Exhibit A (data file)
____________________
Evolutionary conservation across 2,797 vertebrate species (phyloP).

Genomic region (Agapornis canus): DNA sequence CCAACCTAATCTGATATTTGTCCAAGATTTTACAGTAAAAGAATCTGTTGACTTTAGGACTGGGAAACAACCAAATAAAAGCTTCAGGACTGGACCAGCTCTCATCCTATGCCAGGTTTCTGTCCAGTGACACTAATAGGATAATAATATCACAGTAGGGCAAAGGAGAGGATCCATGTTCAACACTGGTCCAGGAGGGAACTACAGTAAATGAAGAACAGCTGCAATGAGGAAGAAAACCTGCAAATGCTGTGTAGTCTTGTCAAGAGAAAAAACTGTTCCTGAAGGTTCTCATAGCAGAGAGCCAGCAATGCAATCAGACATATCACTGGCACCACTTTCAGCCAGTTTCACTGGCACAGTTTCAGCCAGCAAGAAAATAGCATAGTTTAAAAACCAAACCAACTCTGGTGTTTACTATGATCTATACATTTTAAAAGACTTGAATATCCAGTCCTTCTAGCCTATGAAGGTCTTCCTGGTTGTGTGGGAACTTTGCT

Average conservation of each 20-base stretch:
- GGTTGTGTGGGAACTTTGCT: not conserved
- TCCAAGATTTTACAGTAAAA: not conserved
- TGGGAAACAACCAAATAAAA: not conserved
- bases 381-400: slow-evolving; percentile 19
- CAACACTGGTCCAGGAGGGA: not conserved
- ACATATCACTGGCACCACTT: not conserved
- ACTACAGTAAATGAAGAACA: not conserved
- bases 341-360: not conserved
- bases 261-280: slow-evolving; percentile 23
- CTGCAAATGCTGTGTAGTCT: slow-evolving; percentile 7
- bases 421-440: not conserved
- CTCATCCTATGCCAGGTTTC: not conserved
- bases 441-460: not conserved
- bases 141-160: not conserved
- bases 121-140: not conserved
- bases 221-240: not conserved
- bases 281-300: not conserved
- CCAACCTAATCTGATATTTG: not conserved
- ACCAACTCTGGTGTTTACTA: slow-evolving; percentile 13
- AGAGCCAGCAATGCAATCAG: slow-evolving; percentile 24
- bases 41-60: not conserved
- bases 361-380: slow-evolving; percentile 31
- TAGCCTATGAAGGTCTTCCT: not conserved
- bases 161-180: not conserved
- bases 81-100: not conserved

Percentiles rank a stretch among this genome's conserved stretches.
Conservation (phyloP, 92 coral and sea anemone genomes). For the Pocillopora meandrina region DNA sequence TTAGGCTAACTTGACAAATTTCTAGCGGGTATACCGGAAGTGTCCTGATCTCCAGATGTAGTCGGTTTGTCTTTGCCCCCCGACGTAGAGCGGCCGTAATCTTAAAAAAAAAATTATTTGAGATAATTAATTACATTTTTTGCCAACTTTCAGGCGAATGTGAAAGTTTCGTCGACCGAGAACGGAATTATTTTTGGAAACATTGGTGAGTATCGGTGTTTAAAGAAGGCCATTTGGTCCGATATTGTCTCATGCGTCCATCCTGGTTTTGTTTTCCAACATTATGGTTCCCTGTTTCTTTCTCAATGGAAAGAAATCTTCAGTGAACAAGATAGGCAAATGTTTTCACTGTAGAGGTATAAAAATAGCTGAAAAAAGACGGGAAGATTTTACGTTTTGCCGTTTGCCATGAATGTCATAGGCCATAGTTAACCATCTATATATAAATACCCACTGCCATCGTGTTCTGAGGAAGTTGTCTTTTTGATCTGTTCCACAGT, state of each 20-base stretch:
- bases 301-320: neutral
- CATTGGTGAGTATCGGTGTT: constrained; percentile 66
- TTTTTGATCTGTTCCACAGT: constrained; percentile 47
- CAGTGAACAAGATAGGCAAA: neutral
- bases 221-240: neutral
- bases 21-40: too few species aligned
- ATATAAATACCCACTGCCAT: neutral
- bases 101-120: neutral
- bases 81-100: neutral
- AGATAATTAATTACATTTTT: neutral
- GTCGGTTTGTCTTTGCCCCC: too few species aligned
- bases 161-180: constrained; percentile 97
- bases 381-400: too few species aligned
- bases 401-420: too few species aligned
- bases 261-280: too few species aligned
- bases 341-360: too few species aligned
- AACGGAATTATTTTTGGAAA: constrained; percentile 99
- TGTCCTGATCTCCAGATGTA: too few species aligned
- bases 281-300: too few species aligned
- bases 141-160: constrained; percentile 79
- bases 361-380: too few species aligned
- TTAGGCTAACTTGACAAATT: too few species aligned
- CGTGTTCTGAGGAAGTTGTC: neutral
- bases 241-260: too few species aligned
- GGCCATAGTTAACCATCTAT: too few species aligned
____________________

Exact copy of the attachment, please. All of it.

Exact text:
Evolutionary conservation across 2,797 vertebrate species (phyloP).

Genomic region (Agapornis canus): DNA sequence CCAACCTAATCTGATATTTGTCCAAGATTTTACAGTAAAAGAATCTGTTGACTTTAGGACTGGGAAACAACCAAATAAAAGCTTCAGGACTGGACCAGCTCTCATCCTATGCCAGGTTTCTGTCCAGTGACACTAATAGGATAATAATATCACAGTAGGGCAAAGGAGAGGATCCATGTTCAACACTGGTCCAGGAGGGAACTACAGTAAATGAAGAACAGCTGCAATGAGGAAGAAAACCTGCAAATGCTGTGTAGTCTTGTCAAGAGAAAAAACTGTTCCTGAAGGTTCTCATAGCAGAGAGCCAGCAATGCAATCAGACATATCACTGGCACCACTTTCAGCCAGTTTCACTGGCACAGTTTCAGCCAGCAAGAAAATAGCATAGTTTAAAAACCAAACCAACTCTGGTGTTTACTATGATCTATACATTTTAAAAGACTTGAATATCCAGTCCTTCTAGCCTATGAAGGTCTTCCTGGTTGTGTGGGAACTTTGCT

Average conservation of each 20-base stretch:
- GGTTGTGTGGGAACTTTGCT: not conserved
- TCCAAGATTTTACAGTAAAA: not conserved
- TGGGAAACAACCAAATAAAA: not conserved
- bases 381-400: slow-evolving; percentile 19
- CAACACTGGTCCAGGAGGGA: not conserved
- ACATATCACTGGCACCACTT: not conserved
- ACTACAGTAAATGAAGAACA: not conserved
- bases 341-360: not conserved
- bases 261-280: slow-evolving; percentile 23
- CTGCAAATGCTGTGTAGTCT: slow-evolving; percentile 7
- bases 421-440: not conserved
- CTCATCCTATGCCAGGTTTC: not conserved
- bases 441-460: not conserved
- bases 141-160: not conserved
- bases 121-140: not conserved
- bases 221-240: not conserved
- bases 281-300: not conserved
- CCAACCTAATCTGATATTTG: not conserved
- ACCAACTCTGGTGTTTACTA: slow-evolving; percentile 13
- AGAGCCAGCAATGCAATCAG: slow-evolving; percentile 24
- bases 41-60: not conserved
- bases 361-380: slow-evolving; percentile 31
- TAGCCTATGAAGGTCTTCCT: not conserved
- bases 161-180: not conserved
- bases 81-100: not conserved

Percentiles rank a stretch among this genome's conserved stretches.
Conservation (phyloP, 92 coral and sea anemone genomes). For the Pocillopora meandrina region DNA sequence TTAGGCTAACTTGACAAATTTCTAGCGGGTATACCGGAAGTGTCCTGATCTCCAGATGTAGTCGGTTTGTCTTTGCCCCCCGACGTAGAGCGGCCGTAATCTTAAAAAAAAAATTATTTGAGATAATTAATTACATTTTTTGCCAACTTTCAGGCGAATGTGAAAGTTTCGTCGACCGAGAACGGAATTATTTTTGGAAACATTGGTGAGTATCGGTGTTTAAAGAAGGCCATTTGGTCCGATATTGTCTCATGCGTCCATCCTGGTTTTGTTTTCCAACATTATGGTTCCCTGTTTCTTTCTCAATGGAAAGAAATCTTCAGTGAACAAGATAGGCAAATGTTTTCACTGTAGAGGTATAAAAATAGCTGAAAAAAGACGGGAAGATTTTACGTTTTGCCGTTTGCCATGAATGTCATAGGCCATAGTTAACCATCTATATATAAATACCCACTGCCATCGTGTTCTGAGGAAGTTGTCTTTTTGATCTGTTCCACAGT, state of each 20-base stretch:
- bases 301-320: neutral
- CATTGGTGAGTATCGGTGTT: constrained; percentile 66
- TTTTTGATCTGTTCCACAGT: constrained; percentile 47
- CAGTGAACAAGATAGGCAAA: neutral
- bases 221-240: neutral
- bases 21-40: too few species aligned
- ATATAAATACCCACTGCCAT: neutral
- bases 101-120: neutral
- bases 81-100: neutral
- AGATAATTAATTACATTTTT: neutral
- GTCGGTTTGTCTTTGCCCCC: too few species aligned
- bases 161-180: constrained; percentile 97
- bases 381-400: too few species aligned
- bases 401-420: too few species aligned
- bases 261-280: too few species aligned
- bases 341-360: too few species aligned
- AACGGAATTATTTTTGGAAA: constrained; percentile 99
- TGTCCTGATCTCCAGATGTA: too few species aligned
- bases 281-300: too few species aligned
- bases 141-160: constrained; percentile 79
- bases 361-380: too few species aligned
- TTAGGCTAACTTGACAAATT: too few species aligned
- CGTGTTCTGAGGAAGTTGTC: neutral
- bases 241-260: too few species aligned
- GGCCATAGTTAACCATCTAT: too few species aligned